- Cigarette Chemicals - Smoking Facts about the Added Chemicals in Cigarettes
Cigarette chemicals added during manufacturing include polypropylene glycol
and ammonium hydroxide.
The facts about smoking these added ingredients in cigarettes reveals that high
temperatures change chemicals to something quite different and perhaps even harmful. Chemicals in
cigarettes may be added during manufacturing and then become something quite different during smoking.
One of the main dangers of cigarettes is that hundreds of ingredients and additives in the cigarette are
subject to high temperatures.
additives that the cigarette manufacturers might put in there could be changed during the smoking process by the
chemical reactions occurring in the glowing tip of the cigarette.
And don't forget it isn't just about the added ingredients in the tobacco but also the filter and the papers too.
Now that disclosure
is required by law what better place to go than to the cigarette manufacturers to find out what is in their product?
The PhillipMorrisUSA website provides some interesting reading for all the added cigarette chemicals.
An explanation of the added cigarette chemicals (non tobacco additives) from the Phillip Morris USA website:
"Cigarette paper is the wrapping material surrounding the tobacco rod to form a cigarette rod.
The cigarette paper is made of cellulose and may contain additives to provide whiteness,
improve ash appearance and to help ensure burn uniformity."
Here is what I found about the cigarette chemicals and ingredients that are added during manufacturing.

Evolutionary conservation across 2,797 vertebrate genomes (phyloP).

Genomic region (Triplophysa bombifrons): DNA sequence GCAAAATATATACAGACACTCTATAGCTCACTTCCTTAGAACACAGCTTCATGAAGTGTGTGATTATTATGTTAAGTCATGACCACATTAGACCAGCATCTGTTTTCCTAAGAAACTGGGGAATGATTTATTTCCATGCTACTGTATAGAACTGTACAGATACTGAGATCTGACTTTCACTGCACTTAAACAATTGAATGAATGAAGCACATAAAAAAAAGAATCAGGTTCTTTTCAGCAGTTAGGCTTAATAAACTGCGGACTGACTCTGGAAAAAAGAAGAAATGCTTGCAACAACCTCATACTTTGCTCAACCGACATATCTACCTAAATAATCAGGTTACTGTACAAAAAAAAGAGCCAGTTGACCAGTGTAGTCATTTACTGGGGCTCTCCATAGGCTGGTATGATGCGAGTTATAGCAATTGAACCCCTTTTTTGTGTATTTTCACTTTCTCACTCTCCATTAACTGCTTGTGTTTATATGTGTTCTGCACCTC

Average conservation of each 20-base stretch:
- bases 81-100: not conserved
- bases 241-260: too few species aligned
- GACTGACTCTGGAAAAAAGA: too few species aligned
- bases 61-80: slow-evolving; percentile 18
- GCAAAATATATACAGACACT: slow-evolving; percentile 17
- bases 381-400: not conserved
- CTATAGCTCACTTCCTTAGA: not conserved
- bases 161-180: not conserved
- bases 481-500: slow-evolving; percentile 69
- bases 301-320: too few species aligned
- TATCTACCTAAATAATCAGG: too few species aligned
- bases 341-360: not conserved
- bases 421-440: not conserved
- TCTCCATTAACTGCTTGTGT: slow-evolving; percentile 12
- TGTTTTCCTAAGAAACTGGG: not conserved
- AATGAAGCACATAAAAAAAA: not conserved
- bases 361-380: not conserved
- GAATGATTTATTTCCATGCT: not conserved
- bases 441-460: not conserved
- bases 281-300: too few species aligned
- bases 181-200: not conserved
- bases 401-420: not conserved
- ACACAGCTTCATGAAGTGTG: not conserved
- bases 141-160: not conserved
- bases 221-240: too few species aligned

Non-tobacco ingredients in cigarettes:
chemicals added to whiten the paper
inks used in the monograms
glues to hold the paper together and bind the filter plug to the rolled tobacco
All totalled I counted 135 (approx) ingredients in a cigarette that are not in the tobacco but
in the wrapping paper, the glues, and the filter that hold the
whole cigarette paper casing together.
Some of these ingredients were things like aluminum, talc, various dyes used in the printing that might be on the cigarette papers,
titanium oxide, polyvinyl acetate, polyethylene glycol,cellulose acetate.
Any one of these chemicals could be altered by the high temperatures of the burning tobacco.
So much for the gift wrap now for the tobacco in the cigarette rod.
126 flavoring ingredients are listed that include:
high fructose corn syrup
rose oil - it is interesting that rose oil is listed but further investigation shows that some of the common chemical compounds of rose oil are:
So in reality the number of cigarette chemicals is higher yet! Phenethyl alcohol is the water soluble part of rose oil that carries the distinctive aroma.
polypropylene glycol - used as a humectant to keep the tobacco from drying out too much and a flavoring.
peppermint oil - used in menthol cigarettes
licorice extract - the licorice root contains a compound that is much sweeter than sugar.
diammonium phosphate - listed as a flavor processing aid but further investigation shows it is also a fire retardant.
ammonium hydroxide - most commonly used as a household cleaning agent but listed as a flavor processing aid.
Some sources suggest that cigarette chemicals
listed as flavor processing aids help to boost the
effects of nicotine. This may or may not be true. Not being a chemist I cannot list it as one of the smoking facts but it is interesting that these last two ingredients are used in cigarettes as flavor processing aids
but is there any other industry that uses these chemicals as flavoring?
My calculator adds this up to 261 added cigarette chemicals. Many of the amounts listed are minute but don't forget that the real impact of inhaling these substances once they are transformed
into something you might not even recognize (or be able to pronounce) is that you repeat this many times per day over many years of smoking.
It is the cumulative effect of the exposure to the added ingredients in cigarettes that is the real danger.
The purpose of the information provided here is to help you cooperate with your doctor and other
health practitioners. It is not intended to take the place of medical advice and you are encouraged to
discuss health concerns with your physician or a professional health care provider who is
familiar with you and your unique personal health context.
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